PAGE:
Livestream Hawai‘i’s Carissa Moore, Seth Moniz and Coco Ho in “Rumble at the Ranch”—Surfing Kelly Slater’s Artificial Wave
The Aug. 9 mixed-doubles charity event should be a showcase for the powerful wave, especially as a platform for mind-boggling maneuvers.
Are you ready for some surfing? The World Surf League thinks so. And it’s got just the venue for a return to pro surfing in these sports-bubble times: the Kelly Slater Surf Ranch. With its artificial wave located in charmingly desolate Central California, the Michelob Ultra Pure Gold Rumble at the ranch is a one-day one-off for charity. But make no mistake, the lineup and mixed-doubles format should make for exhilarating viewing on a wave that is a perfect platform for gymnastic maneuvers and long tube rides.
The event can be watched live Aug. 9, starting at 3 p.m. in Hawaiʻi (you can watch it after it concludes on worldsurfleague.com) and will feature 16 top professional surfers currently living in the United States. The Surf Ranch’s own Kelly Slater, the 11-time WSL champion, will both host and compete, with prize money going to charity.
Hawai‘i is well represented by Carissa Moore, 2019 World Champion; Seth Moniz; and Coco Ho, who will all be competing in the same bracket.
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Carissa Moore in her film RISS: A Film About More Love.
Photo: COURTESY OF RED BULL MEDIA
Moore has shown her prowess at the Surf Ranch with a 2018 tour victory there and a strong 2019 performance. The double-bracket format takes the highest score of each surfer out of two runs, one left and one right. Selection was accomplished by a sophisticated shuffling of slips of paper with first names written on them, conducted in front of a livestream audience on the WSL site.
A popular pairing of Moore and fellow Native Hawaiian surfer Seth Moniz, 22 years old and a rising star, should ring a cowbell for Island surfers. That they go up against Slater and Sage Erickson, a 29-year-old Californian who won the U.S. Open of Surfing in 2019 and 2017, makes the match even better.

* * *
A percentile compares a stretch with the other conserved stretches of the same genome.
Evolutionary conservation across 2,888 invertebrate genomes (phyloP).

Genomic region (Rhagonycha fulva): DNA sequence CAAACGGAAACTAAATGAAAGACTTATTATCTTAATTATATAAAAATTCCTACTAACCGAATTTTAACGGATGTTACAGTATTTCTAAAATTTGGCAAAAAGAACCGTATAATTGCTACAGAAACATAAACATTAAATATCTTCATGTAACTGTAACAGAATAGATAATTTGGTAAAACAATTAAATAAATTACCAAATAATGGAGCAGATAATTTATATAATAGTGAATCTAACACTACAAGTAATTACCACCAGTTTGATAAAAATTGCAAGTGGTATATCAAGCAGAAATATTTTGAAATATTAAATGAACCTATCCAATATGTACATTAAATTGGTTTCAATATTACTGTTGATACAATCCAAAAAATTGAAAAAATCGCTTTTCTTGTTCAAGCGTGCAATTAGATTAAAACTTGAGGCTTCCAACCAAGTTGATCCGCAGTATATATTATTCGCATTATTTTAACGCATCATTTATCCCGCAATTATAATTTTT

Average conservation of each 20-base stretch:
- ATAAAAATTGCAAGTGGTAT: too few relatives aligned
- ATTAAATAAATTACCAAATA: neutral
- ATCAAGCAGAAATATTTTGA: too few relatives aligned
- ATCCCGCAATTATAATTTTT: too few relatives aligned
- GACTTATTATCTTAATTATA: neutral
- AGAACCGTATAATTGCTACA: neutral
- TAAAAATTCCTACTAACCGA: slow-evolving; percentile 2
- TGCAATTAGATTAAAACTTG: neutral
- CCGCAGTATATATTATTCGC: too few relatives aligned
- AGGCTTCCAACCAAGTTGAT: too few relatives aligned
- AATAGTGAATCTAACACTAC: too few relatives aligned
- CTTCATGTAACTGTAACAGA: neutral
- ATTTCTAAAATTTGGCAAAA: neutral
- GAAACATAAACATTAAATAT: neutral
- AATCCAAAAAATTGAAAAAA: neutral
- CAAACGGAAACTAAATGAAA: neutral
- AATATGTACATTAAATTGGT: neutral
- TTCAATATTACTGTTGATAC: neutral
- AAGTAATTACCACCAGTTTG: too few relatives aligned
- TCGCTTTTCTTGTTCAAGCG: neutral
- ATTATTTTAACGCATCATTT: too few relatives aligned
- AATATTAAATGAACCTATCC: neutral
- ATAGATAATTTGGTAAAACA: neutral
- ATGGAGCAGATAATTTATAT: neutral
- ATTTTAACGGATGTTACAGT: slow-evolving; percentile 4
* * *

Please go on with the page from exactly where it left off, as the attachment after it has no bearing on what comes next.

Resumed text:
Another strong pair is Coco Ho with Brazilian Felipe Toledo, who won the Oi Rio Pro in 2019. It’s also a sentimental one given the recent death of Ho’s surf legend uncle Derek Ho. But they’ll face a precocious aerial gymnast in young Alyssa Spencer and Californian Kohole Andino, who is a U.S. men’s Olympic team qualifier (with John John Florence).
SEE ALSO: The Third Generation of the Ho Family Shows No Signs of Getting Out of the Surf
Carissa Moore Seth Moniz Rumble Athlete Card
Photo: Courtesy of WSL
On the opposite side of the bracket, Hawai‘i resident but Brazilian-flagged Tatiana Weston-Webb is paired with Japanese American Kanoa Igarashi. But the strongest competition should come from Griffin Colapinto, who took third at the WSL event here in 2019, and Lakey Peterson, who won the women’s side, defeating Moore in the semifinals. Also not to be ignored is another Moore rival, and her fellow women’s Olympics selectee, Caroline Marks, paired with Adriano de Souza. They face Santa Barbara stylist Conner Coffin and 18-year-old Kirra Pinkerton.
The Rumble at the Ranch returns the WSL to action in preparation for its newly announced 2021 season, which is slated to kick off in Hawai‘i this November at Honolua Bay for the women and in December at Pipeline for the men. In 2022 under new CEO Erik Logan, the WSL will rearrange and transform how the profession of surfing will operate. Instead of an 11-stop tour in which surfers accumulate points that decide world champions, the WSL will cut both men’s and women’s fields at the fifth stop, or midpoint.
“None of the 36 men or 18 women can now afford to have a bad result,” says Logan. The remaining 18 men and nine women then fight it out over the next five events, the last of which is Tahiti’s massive wave, Teahupo‘o. After a break—no doubt needed to heal bruised muscles and strained ligaments—the top five in both groups will proceed to a one-day, five-heat surf-off.
SEE ALSO: 11 Things Locals Need to Know About 2020’s First-Ever Olympic Surf Competition at the Tokyo Games
The location of the final is a secret for now and Logan and the WSL are going to enjoy prolonging the suspense.
“We worked with our world champions from the past to make sure they were good with this all the way through,” says Logan. “What’s exciting is that, all of a sudden, you've got this cutoff at the middle and a second one at the end of the year. Then, once you get into the top five it’s anybody’s to win.”
Read more stories by Don Wallace